Lessons Learned: How to avoid getting asked for tokens in MS Azure console apps

Microsoft has been migrating most of Azure’s functionality to the “Microsoft Graph API”, which is fantastic as that allows us to automate a bunch of things within the Azure cloud. However, the Graph API is secured behind an OAuth2 flow, and if you’ve ever dealt with OAuth2 you’d know that it revolves around “tokens” which are issued by a central authentication/authorization server for any given resource requested by the user. For those of you not so familiar with OAuth, you’ve definitely come across the “Authorize This App?” page of a number of web applications, where you’re asked to sign in and allow access to certain resources for an app you’ve enabled. That’s OAuth!

The problem is that these kind of flows assume there’s an end-user in the loop… i.e. someone who will click on the “allow” button for your app.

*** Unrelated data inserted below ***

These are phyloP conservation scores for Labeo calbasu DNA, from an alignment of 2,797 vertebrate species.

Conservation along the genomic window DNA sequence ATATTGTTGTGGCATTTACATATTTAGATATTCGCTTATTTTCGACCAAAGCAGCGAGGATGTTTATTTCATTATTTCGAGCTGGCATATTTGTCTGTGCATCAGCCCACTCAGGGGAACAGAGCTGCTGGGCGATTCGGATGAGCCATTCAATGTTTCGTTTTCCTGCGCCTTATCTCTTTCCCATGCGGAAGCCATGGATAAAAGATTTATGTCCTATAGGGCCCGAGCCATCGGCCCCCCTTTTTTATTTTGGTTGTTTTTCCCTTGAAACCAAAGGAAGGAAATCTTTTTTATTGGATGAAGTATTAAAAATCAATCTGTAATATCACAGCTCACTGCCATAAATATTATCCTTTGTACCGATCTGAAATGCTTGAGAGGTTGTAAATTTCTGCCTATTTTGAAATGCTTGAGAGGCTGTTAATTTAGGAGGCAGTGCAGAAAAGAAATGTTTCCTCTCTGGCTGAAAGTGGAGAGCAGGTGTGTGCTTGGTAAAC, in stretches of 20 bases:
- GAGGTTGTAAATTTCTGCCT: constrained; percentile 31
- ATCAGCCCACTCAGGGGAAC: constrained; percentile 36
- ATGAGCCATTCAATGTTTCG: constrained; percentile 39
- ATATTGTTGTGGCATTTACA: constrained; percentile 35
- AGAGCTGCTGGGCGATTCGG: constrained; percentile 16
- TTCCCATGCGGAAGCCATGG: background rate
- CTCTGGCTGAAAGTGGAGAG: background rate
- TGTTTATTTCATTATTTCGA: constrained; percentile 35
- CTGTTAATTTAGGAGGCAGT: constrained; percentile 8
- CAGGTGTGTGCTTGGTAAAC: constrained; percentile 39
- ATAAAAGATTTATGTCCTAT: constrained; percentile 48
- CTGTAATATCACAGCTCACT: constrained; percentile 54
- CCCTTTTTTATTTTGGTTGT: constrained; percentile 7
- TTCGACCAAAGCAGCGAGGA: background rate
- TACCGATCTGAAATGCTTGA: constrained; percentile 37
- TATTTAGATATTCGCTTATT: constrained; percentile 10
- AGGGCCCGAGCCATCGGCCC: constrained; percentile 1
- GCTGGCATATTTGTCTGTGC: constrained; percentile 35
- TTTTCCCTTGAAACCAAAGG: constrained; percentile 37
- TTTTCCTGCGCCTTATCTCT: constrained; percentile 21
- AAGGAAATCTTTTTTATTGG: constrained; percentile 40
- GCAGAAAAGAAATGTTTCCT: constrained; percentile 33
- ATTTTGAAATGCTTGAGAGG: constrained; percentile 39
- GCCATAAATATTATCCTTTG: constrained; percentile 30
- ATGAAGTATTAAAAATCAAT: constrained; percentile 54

What if your app is a console app?

So what if your operating environment is not a desktop, but a server with only a console? This seems to be what some guides I’ve found are targeted at. For example, the below is an excellent post:


And it gets you almost all the way there, but there’s still a bummer:

Ideally we’d love to avoid having the end user having to manually copy/paste this sort of thing

Nomenclature and daemons

After a bunch of searching I hope to save you, it turns out that there is a way of doing this, in what Microsoft terms “daemon console applications”, and they very helpfully provide a sample python script:



And that’s it! Rather than requesting a user token, the “daemon console application” uses an “app password” to generate a token and access the Graph API without bothering the end user.